There are two components to the “infrastructure” plan being debated in Congress – a plan to do construction and a plan to distribute money to people. There is bipartisan support for the “hard” infrastructure bill to repair roads and bridges, expand internet access, and do other types of physical work. The “soft” distribution portion is actually a down payment on reparations for slavery. President Biden is committed to paying reparations because his election was totally dependent on the support of the black community, epitomized by his primary victory in South Carolina, which was engineered by black congressman Jim Clyburn, and which made him the Democratic nominee after losing badly in earlier primaries.
Although President Biden has traditionally been a moderate Democrat, his obligations to both the black electorate and the progressive wing of the Democratic party are pushing him strongly to the left. The gigantic portion of his infrastructure plan that is not for physical construction is a sop to the progressives and the blacks. Its goal is a transfer of wealth from the rich to the poor, especially to people of color. It addresses inequality and calls for reparations, although the funding is not explicitly called “reparations.” Biden is paying his debts to those who elected him.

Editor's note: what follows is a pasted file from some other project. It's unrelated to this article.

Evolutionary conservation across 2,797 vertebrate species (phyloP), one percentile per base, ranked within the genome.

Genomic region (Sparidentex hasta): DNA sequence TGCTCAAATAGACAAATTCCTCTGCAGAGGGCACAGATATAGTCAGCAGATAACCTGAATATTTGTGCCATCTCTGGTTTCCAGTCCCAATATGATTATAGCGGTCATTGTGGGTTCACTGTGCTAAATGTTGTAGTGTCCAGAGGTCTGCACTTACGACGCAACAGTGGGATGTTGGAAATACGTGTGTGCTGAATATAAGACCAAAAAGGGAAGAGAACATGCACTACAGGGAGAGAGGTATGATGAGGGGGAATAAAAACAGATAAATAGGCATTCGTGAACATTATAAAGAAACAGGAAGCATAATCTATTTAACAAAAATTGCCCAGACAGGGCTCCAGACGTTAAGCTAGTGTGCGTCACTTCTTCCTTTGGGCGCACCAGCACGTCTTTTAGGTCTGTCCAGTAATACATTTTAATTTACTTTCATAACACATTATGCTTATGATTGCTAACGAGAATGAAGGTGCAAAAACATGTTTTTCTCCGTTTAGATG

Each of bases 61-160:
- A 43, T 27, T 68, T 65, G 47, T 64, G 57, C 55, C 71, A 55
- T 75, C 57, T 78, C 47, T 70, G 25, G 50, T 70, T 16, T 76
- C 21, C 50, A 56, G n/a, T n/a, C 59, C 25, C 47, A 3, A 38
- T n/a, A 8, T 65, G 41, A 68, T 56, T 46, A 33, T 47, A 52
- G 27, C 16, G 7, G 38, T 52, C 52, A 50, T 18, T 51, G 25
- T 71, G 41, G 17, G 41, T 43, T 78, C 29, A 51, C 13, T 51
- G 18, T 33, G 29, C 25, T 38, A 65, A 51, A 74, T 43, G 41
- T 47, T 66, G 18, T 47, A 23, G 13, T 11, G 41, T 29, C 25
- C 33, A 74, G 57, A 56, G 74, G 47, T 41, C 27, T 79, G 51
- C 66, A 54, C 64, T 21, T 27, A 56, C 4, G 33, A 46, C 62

Since it is not called reparations, it will not end the calls for reparations, but it will temporarily appease blacks, who will benefit disproportionately from the soft money for childcare, paid leave, unemployment insurance, and other social safety net provisions.
First, the soft provisions bill must pass. If it does, we will see how much time it buys Biden to deal with the pressure from the people of color on the left. No matter how many trillion dollars it is, it will not be enough.